Thus, a shortcoming of sharing my story as a three-time immigrant is that it does not straightforwardly answer the question, "Who/what are you?" Instead, it invites more questions such as: "Do you identify as/feel more Japanese or Brazilian?" "Which country do you like the best?" "In which language do you feel more comfortable?" These are even more complicated questions to answer. I have lived different stages of my life in each country and in that particular historical moment of that country. Thus, it is hard to say which country I like the best as the society, culture, and people of a country are also changing with the flow of time. The language I would use more comfortably depends on the occasion and the activity I am performing. Speaking with my parents and expressing affection to my children –these are occasions when speaking in Japanese makes more sense. Many times, the Japanese "arigatou" communicates much more. When it comes to gossiping, making jokes and other interactions that involve humor, Portuguese (Brazilian) is certainly how I connect the most. Maybe this has to do with the fact that I spent my playful childhood years in Brazil, who knows? On the other hand, having spent a great part of my professional life in the U.S., in more 'rational' activities English comes more easily. To the disappointment of whoever expects a straightforward answer from me, my response will always come down to two words "it depends."

Here is my take on the matter of my identity in three points. First, I have special ties to three countries that allows me to identify as a member of their population and these ties are not in conflict with each other. For a long time, I had internalized a certain pressure that I should know which one I was out of the options of ancestry, nationality, and residency. After some time of struggle, I chose to be grateful for and celebrate the fluidity and flexibility of having multiple ties, even prefer it to the stability of an unequivocal and singular affiliation to a particular group, culture, or country. Second, the interpretation of these ties will vary depending on the location from where I am speaking. I am undoubtedly Japanese, but that identity has changed and still changes from being a Nisei when I am in Brazil, a kikokushijo in Japan and an Issei in the U.S. I believe it unfruitful to think of being more Japanese or less Japanese because of my other ties. This brings me to my third point, which is that I also contribute to the meaning of being Japanese, Brazilian, and American. Identity defined in terms of one's association to a country can be fluid and flexible along a person's life trajectory and family history. On the other hand, there are other things for which I am not willing to be flexible, those are essential for me to maintain a sense of myself, such as being inquisitive about the social world and be frank and open with those around me.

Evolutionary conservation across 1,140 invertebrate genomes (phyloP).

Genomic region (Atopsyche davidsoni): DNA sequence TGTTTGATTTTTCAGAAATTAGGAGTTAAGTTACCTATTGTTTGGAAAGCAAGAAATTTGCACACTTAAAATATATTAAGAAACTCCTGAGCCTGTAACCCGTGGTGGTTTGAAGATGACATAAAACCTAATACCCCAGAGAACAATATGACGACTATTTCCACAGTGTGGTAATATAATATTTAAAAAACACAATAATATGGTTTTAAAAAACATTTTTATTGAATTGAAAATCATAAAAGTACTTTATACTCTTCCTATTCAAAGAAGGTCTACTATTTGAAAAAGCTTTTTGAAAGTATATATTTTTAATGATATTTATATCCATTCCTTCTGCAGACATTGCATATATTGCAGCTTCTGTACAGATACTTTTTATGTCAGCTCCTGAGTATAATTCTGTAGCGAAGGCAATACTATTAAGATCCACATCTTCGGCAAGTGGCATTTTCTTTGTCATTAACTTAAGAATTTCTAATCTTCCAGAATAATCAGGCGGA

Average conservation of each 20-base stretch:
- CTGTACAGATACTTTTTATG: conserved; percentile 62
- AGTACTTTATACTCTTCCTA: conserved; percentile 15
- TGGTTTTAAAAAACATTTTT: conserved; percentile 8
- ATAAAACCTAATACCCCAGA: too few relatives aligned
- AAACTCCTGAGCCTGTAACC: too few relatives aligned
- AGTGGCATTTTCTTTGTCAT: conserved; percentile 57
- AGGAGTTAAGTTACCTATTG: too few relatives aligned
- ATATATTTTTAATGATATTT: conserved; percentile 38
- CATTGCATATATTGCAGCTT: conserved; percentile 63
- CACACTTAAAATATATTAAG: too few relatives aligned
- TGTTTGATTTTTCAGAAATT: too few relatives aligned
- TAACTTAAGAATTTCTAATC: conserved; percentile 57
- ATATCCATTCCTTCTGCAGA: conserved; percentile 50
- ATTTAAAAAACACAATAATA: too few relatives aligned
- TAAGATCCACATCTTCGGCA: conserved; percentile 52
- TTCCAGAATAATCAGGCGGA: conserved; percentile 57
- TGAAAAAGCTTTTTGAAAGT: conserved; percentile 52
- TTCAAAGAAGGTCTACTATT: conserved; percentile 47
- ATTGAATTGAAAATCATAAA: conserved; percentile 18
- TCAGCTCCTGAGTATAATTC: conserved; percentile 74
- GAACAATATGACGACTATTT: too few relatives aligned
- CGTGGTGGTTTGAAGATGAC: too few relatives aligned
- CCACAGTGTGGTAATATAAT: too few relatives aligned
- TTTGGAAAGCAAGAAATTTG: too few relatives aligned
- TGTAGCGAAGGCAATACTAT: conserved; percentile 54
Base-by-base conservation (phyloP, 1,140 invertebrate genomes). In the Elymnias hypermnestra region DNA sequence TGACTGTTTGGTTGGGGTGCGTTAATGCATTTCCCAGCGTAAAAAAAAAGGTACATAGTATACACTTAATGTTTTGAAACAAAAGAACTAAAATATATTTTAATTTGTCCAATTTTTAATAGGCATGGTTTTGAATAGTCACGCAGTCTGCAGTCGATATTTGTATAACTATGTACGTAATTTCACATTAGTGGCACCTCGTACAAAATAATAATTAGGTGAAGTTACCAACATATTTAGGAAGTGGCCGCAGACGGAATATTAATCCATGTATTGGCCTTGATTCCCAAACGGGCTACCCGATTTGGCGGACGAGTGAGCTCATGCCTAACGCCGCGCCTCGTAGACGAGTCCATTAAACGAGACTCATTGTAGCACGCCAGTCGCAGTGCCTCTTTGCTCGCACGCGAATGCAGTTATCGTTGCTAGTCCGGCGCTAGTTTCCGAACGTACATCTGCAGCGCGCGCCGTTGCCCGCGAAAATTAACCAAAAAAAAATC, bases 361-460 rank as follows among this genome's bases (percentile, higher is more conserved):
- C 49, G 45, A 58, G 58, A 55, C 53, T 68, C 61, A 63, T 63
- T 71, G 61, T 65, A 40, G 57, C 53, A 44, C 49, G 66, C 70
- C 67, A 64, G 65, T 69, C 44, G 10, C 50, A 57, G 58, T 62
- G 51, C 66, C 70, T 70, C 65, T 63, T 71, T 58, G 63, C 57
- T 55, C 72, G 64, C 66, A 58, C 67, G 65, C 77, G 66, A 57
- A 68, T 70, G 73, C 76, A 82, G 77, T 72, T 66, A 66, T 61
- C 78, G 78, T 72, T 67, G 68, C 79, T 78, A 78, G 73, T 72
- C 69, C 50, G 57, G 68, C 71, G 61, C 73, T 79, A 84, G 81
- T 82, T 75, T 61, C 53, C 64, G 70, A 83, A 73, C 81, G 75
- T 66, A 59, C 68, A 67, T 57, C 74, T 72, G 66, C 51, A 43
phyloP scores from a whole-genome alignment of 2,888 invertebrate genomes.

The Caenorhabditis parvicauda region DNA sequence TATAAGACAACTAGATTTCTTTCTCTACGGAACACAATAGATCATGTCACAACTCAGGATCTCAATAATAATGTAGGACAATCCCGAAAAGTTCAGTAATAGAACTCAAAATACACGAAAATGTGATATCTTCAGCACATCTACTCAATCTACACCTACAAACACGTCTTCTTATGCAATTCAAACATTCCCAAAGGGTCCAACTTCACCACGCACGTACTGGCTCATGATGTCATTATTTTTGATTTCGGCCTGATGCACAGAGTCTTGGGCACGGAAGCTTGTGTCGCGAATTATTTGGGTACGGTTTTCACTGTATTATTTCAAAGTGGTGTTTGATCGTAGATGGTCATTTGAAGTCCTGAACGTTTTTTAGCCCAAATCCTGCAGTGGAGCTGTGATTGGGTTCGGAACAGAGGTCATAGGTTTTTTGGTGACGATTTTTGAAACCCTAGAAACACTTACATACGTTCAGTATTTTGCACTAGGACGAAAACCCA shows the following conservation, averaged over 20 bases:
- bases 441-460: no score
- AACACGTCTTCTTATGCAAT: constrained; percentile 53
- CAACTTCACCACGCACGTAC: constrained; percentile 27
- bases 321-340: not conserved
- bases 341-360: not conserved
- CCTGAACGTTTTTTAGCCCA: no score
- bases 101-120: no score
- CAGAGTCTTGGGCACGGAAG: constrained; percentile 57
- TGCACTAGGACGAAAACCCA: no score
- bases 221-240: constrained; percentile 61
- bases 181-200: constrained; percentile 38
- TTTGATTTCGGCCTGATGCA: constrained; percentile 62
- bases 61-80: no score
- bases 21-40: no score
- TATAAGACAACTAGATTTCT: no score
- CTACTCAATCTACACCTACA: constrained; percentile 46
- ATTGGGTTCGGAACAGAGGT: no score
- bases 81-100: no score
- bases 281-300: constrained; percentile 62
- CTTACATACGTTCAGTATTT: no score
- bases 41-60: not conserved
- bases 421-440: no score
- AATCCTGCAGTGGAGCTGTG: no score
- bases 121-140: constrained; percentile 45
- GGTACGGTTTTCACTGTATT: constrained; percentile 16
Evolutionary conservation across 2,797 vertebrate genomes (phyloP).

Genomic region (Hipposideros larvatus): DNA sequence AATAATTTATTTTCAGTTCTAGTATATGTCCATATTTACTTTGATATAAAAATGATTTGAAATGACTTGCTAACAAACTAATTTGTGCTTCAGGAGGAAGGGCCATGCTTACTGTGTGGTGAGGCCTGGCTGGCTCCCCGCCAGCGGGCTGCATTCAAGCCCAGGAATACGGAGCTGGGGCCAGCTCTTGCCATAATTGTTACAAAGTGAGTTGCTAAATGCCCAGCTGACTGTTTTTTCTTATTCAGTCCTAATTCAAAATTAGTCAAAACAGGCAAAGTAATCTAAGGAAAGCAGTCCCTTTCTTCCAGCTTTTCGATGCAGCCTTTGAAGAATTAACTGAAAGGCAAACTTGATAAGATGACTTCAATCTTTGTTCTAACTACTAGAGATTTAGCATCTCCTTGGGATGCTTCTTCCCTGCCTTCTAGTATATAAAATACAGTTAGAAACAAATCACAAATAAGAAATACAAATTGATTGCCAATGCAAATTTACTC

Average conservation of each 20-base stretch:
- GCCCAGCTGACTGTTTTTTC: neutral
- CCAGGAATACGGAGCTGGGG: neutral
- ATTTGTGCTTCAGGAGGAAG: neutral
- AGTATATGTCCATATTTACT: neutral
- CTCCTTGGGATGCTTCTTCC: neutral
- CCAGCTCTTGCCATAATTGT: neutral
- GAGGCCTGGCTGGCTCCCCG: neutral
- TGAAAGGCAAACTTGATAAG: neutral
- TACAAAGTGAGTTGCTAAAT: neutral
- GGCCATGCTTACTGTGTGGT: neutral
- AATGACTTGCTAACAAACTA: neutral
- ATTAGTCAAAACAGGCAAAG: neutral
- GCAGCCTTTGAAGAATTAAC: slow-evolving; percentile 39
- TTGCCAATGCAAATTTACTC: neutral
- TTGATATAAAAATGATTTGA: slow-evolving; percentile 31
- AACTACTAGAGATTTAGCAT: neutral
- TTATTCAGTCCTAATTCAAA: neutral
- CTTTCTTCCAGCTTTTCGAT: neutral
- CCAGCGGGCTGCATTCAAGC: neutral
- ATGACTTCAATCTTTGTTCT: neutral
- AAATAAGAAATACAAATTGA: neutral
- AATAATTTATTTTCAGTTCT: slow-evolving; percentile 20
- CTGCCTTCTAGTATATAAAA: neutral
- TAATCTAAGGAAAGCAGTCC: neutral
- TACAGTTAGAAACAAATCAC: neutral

I have two children in elementary school. One day, when I picked them up at school, my daughter looked upset. I asked if something had happened at school. She went on to explain that she felt uncomfortable when some boys referred to her as “china.” My son empathetically shared to his sister that he also had a similar experience and that he tried to explain to the other children that he is Japanese. She still had a look of dissatisfaction. “But I am also American, Brazilian, and also Korean (their father is half Korean and half Japanese). So... am I Asian?” Big brother had a different suggestion. “Well, we are Nikkei.” I threw my two cents into their conversation and said that they are all the above. Most likely, they will have this conversation with many, many people many, many times in their lives no matter in which country they stay. My daughter sighed. It took me at least three decades of living to map out this complicated stuff called “identity.” I pass on these ties that I have with the countries that have provide the opportunities for me to become the person who I am now onto my children. I wonder how my children will make sense of their heritage and how different their experiences, as well as the way they navigate their identity, will be from mine.


© 2019 Anna Okada Sera

Brazil identity Japan language migration roots United States